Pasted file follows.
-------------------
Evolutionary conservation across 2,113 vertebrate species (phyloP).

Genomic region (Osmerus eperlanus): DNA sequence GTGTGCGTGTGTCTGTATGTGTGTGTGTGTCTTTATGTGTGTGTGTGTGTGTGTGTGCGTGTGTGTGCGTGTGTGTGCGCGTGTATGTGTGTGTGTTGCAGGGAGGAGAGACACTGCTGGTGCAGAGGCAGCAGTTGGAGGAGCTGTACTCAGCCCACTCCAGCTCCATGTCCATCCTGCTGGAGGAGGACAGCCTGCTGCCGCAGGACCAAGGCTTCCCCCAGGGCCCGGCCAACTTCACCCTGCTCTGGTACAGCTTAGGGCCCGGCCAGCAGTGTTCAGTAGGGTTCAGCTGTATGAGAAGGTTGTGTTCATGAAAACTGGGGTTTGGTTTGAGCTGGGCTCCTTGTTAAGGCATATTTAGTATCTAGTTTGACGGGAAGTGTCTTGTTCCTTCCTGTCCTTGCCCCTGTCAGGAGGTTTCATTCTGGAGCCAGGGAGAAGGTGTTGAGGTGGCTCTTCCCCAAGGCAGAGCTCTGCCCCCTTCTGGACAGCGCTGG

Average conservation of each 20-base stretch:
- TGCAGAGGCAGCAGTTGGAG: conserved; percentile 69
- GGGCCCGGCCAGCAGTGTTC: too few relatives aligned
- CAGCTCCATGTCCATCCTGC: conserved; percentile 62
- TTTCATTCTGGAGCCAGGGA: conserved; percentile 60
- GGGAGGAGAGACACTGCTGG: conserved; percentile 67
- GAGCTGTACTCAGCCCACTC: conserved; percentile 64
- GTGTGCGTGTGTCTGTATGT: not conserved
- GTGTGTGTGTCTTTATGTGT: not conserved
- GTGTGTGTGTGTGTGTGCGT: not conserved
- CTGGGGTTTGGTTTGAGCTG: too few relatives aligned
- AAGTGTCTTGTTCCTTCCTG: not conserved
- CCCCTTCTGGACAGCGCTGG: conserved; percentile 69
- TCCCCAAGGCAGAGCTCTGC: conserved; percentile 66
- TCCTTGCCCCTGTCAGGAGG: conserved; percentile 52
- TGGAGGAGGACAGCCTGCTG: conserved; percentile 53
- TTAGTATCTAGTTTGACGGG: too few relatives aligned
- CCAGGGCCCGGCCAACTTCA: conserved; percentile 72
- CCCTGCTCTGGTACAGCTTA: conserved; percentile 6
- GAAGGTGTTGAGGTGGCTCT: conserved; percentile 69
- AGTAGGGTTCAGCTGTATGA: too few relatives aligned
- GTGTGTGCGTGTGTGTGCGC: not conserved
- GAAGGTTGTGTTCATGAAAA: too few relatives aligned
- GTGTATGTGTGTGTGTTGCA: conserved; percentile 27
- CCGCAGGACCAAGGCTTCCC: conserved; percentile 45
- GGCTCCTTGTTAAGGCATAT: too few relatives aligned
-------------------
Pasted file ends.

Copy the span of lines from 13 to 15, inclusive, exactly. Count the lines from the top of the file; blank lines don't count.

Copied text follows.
- CTGGGGTTTGGTTTGAGCTG: too few relatives aligned
- AAGTGTCTTGTTCCTTCCTG: not conserved
- CCCCTTCTGGACAGCGCTGG: conserved; percentile 69